Forbes just released the top most stressful jobs for 2013. Here they are with their median salaries:
- Enlisted military personnel $46,000
- Military general 196,000
- Firefighter 42,000
- Commercial airline pilot 92,000
- Public relations executive 58,000
- Senior corporate executive 101,000
- Newspaper reporter 36,000
- Taxi driver 22,000
- Photojournalist 29,000
- Police officer 55,000
Here is the link with the entire list, if you don’t believe me: http://onforb.es/WitV0X
Susan Adams of Forbes says this about PR executives:
Other jobs on the most stressful list that may seem surprising: public relations executive and senior corporate executive. Though many people may picture PR execs wining and dining and taking lunch with friends and connections around town, in fact they face almost constant rejection from people like me. I am subject to such an onslaught of PR email, I don’t even reply to most of the notes I get. I’m sure that is discouraging and stressful to anyone who approaches me. Lee also points out that PR clients are never satisfied. If the PR executive succeeds in convincing Forbes.com to cover something, the client will most likely say great, but what about The Wall Street Journal or The New York Times.
No wonder I work out every morning before I come to work – and sometimes after as well. This lady has it right. But that’s just one ice cube in the tray. There are clients who are never satisfied, constantly throwing their retainer in your face (which is much lower than it should be), the calls in the evening and weekends, the clients who sign contracts and then go back on their word, the late-paying client who makes you sweat payroll, the reporters who never return emails or phone calls who don’t realize how much money you might be losing on the deal, the prospective client who says you’re hired and you never hear from again – and the list goes on.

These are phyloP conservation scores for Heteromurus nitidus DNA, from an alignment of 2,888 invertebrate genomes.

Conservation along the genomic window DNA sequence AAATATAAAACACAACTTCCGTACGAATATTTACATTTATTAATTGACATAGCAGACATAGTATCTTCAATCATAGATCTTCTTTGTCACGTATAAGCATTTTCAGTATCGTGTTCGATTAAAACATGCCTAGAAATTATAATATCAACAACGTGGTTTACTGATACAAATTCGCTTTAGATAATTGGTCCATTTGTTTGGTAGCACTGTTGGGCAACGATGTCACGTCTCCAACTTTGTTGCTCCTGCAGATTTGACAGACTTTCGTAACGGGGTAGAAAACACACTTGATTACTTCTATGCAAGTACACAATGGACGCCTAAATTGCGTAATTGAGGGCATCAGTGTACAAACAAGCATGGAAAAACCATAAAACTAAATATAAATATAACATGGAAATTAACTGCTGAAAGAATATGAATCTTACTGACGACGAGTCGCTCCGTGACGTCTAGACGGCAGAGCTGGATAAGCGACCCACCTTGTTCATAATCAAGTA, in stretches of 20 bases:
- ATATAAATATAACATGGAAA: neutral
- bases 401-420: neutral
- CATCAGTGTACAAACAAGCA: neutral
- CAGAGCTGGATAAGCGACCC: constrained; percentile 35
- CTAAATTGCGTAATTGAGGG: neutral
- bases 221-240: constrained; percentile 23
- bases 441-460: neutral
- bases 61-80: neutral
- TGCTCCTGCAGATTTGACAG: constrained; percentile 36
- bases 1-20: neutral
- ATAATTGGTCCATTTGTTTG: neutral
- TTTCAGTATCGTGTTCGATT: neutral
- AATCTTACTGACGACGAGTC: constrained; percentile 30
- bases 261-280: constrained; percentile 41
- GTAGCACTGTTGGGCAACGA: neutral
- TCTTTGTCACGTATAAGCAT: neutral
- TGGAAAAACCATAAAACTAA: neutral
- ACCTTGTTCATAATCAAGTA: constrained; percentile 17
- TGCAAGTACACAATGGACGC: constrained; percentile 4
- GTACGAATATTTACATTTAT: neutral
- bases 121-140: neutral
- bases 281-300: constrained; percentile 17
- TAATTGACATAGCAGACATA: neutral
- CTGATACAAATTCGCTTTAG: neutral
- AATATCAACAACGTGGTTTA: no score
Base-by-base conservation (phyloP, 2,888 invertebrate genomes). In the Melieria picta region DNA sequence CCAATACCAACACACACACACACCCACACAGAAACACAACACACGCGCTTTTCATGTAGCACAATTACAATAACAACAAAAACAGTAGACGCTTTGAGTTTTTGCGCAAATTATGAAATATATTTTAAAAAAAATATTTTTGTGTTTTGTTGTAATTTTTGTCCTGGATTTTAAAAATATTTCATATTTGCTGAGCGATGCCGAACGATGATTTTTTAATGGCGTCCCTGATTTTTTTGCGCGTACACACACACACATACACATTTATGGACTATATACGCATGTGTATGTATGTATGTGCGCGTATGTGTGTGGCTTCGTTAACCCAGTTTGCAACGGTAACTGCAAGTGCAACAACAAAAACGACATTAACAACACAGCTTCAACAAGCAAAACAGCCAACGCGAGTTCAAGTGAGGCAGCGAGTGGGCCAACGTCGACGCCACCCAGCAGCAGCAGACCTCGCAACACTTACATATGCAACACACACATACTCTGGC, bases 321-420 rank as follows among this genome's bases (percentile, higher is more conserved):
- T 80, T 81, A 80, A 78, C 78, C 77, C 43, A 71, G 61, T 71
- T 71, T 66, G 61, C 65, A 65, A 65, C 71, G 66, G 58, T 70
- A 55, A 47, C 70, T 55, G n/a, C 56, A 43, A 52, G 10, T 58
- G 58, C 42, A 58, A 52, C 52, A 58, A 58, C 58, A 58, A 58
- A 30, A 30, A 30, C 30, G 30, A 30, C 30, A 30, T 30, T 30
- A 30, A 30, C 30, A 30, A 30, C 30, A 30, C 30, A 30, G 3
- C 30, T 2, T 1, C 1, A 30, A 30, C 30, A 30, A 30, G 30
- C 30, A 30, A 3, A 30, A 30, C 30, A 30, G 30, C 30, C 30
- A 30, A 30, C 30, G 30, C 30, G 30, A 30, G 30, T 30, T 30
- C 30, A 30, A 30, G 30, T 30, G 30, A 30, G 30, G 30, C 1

But despite all that, I still get a high when I land a new piece of business. I am on a roll when I am developing a strategic plan that gets the client excited, then making it happen. I get a rush when I come up with a new creative twist that makes the client smile. I love when reporters email or call and say they want that interview. I am awed by numbers spiking with social media. And I melt when someone gives me a nice compliment. Nice job, Sandy. That’s what gets me out of bed every morning, and what I love about public relations.
It’s the price of going into business for yourself, of trying to survive the HR issues, payroll, healthcare costs, the bottom line every month and the constant worrying about yearly growth or loss. Sometimes I think I’d like to pack it in and veg. And I’ve come close. My husband is a dream putting up with my 3:00 am “what the hell am I going to do” conversations.
My parents wanted me to become a teacher. They said it was a “solid profession” — whatever that meant. Yuk. I tried that honorable profession, but it wasn’t me.
So with all the stress, the ups and the downs, I love being a public relations executive. Even with the low pay and sometimes no pay. There are lots of lows, but boy, how one high really can change the complexion on everything. I wouldn’t trade it for the world.